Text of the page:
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Week of December 5th, 2016





Welcome to our weekly news, research & resources round-up; where consultant Hannah E. Lawson shares the latest collection of news relevant to gender, diversity & inclusion in Australia and the World.



Susan Kiefel becomes Australia’s first female High Court chief justice – Canberra Times

Susan Kiefel has been named Australia’s first female High Court chief justice – ending 113 years of men leading the nation’s highest court. Attorney-General George Brandis said Justice Kiefel had emerged as the “overwhelmingly favourite candidate” to replace Chief Justice French following consultation with the state attorneys-general and other leaders of the profession. Read More

Racial discrimination in Australia: A third of young people report race-based mistreatment – ABC News

Almost a third of young people experienced unfair treatment or discrimination based on their race in the last year, Mission Australia’s youth survey has revealed. A total 22,000 young people aged between 15 and 19 from across the country completed the survey, with 4,000 teenagers saying they spoke a language other than English at home — the most common being Chinese, Vietnamese and Arabic. When broken down, the survey showed Mandarin-speaking young people experienced the highest rates of racial discrimination, at 90 per cent. About 80 per cent of Cantonese and Filipino young people reported unfair treatment based on their race. Aboriginal and Torres Strait Islander young people were almost twice as likely to report having experienced racial discrimination than their non-Indigenous peers. Read More

Not asking for it – Canberra Times

Five years ago, a landmark change to the Sex Discrimination Act made it illegal for customers to sexually harass employees. Not only were customers who did so breaking the law, but employers who did not take reasonable steps to protect staff could be liable. Yet since then, complaints to the Australian Human Rights Commission have barely risen and there have been no court cases testing the new law. Fairfax Media spoke to 20 women for this investigation. They work in a broad range of roles: waitresses, retail workers, health workers, teachers, an industrial designer, sex worker, librarians and call centre staff. They are employed at places you’ve been to – bars, juice kiosks, public hospitals, the post office. Read More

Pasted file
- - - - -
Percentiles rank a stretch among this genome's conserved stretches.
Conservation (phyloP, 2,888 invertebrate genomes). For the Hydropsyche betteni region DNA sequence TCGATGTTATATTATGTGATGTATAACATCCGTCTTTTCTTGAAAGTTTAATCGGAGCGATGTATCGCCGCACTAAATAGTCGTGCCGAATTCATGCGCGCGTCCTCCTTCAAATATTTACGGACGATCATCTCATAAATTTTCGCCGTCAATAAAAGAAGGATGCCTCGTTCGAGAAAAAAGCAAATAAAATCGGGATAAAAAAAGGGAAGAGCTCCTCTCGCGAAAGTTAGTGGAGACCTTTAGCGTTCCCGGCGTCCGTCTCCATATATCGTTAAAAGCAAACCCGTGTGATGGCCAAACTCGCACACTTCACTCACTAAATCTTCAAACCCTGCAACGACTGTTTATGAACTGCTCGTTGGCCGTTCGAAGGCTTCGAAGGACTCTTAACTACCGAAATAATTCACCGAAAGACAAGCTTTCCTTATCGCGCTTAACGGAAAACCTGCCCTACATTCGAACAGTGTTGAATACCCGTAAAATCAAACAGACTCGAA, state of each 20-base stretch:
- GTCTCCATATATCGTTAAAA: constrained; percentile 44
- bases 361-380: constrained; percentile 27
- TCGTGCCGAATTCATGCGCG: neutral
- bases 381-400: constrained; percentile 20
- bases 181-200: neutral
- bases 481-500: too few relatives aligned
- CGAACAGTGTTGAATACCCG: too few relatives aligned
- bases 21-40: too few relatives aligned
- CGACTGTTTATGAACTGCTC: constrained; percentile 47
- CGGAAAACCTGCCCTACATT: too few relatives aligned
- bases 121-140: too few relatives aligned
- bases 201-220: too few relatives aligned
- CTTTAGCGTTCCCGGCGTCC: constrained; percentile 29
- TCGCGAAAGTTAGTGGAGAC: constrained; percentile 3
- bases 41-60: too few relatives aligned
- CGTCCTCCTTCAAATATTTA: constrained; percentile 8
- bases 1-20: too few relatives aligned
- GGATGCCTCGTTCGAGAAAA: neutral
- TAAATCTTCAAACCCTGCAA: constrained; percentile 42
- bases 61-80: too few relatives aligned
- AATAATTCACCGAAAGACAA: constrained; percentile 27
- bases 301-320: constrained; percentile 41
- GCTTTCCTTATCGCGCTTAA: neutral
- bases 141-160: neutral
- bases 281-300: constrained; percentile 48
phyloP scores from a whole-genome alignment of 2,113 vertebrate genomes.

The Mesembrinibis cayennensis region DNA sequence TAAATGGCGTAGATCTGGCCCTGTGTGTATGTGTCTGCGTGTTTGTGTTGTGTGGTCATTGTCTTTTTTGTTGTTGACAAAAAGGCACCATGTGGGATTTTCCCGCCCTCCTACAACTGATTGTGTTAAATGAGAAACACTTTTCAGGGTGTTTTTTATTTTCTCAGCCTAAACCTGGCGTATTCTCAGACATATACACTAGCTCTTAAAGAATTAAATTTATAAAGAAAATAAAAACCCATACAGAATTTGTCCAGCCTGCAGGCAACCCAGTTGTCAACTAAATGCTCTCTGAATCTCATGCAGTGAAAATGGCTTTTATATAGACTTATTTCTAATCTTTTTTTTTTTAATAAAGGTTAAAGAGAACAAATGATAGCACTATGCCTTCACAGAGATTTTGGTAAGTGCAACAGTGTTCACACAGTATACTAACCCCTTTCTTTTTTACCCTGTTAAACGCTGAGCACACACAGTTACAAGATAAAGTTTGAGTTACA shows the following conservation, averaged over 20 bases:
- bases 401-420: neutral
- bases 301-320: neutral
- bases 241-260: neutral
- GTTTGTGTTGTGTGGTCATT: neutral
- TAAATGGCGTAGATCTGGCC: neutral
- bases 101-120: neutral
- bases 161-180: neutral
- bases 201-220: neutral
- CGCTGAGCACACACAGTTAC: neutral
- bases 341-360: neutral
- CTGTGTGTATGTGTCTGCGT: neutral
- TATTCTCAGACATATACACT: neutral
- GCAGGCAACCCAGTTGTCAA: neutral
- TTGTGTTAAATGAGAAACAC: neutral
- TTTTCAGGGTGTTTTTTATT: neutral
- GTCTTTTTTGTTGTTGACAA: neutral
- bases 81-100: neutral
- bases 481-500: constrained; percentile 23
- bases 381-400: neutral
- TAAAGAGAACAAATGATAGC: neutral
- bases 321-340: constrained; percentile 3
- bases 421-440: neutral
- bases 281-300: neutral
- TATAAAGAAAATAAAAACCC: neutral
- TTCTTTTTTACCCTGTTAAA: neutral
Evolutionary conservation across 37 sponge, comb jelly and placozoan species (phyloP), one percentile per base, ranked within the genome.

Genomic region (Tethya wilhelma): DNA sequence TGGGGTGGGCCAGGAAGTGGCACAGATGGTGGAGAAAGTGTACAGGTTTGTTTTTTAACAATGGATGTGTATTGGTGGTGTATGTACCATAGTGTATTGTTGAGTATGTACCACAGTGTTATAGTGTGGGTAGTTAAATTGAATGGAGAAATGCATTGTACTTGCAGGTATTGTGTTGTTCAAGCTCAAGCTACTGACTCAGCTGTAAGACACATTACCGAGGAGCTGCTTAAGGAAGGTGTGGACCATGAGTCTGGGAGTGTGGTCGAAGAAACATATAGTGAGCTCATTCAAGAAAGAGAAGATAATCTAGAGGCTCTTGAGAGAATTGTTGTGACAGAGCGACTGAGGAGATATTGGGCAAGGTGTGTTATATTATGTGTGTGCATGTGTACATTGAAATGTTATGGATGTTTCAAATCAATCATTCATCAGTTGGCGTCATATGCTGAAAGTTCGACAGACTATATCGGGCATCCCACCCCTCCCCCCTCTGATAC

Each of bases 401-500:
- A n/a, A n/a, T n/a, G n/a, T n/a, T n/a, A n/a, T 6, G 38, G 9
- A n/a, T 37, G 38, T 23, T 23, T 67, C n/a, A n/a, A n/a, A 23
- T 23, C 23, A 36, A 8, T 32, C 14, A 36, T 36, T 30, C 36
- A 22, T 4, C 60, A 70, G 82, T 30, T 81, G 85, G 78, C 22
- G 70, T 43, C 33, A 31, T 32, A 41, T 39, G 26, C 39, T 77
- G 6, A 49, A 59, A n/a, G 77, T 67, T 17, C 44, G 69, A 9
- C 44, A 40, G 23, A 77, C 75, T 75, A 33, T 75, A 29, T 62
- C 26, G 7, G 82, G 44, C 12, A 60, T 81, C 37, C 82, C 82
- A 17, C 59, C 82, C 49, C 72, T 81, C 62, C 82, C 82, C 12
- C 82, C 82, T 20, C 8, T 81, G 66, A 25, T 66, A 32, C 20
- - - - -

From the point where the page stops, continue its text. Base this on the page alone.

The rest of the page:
UN expert says Australians (and their leaders) have a big racism problem – Canberra Times

The United Nations’ special rapporteur on racism has condemned Australian politicians from major and minor parties whose statements are contributing to an increase in “xenophobic hate speech” and negative views about migrants. Mutuma Ruteere has also warned that political leaders who do not denounce such views are tacitly contributing to the normalisation of hard-right and racist opinions. Mr Ruteere was finishing a visit to Australia, the first by someone holding his position in 15 years. He comments will form the basis of a report he will deliver to the United Nations Human Rights Council next year. Read More

Beyond individual merit: reimagining the mandarins of the future – The Mandarin

Who will be the next generation of public sector leaders, what personal attributes and skills will they need, and how will they acquire them? Along with more traditional skills and newer additions around cross-agency collaboration, agility and support for innovation, there is widespread agreement that there should be far more diversity in the executive levels. “Now, there’s lots of reasons you care about diversity,” said NSW Department of Premier and Cabinet secretary Blair Comley, in a discussion about future leadership capability at the recent IPAA ACT conference. The NSW public service, he said, is looking mainly through the “lens” of how various types of diversity can improve leadership performance, from gender targets that get more women into the upper echelon, to ways of recruiting different types of thinkers. Read More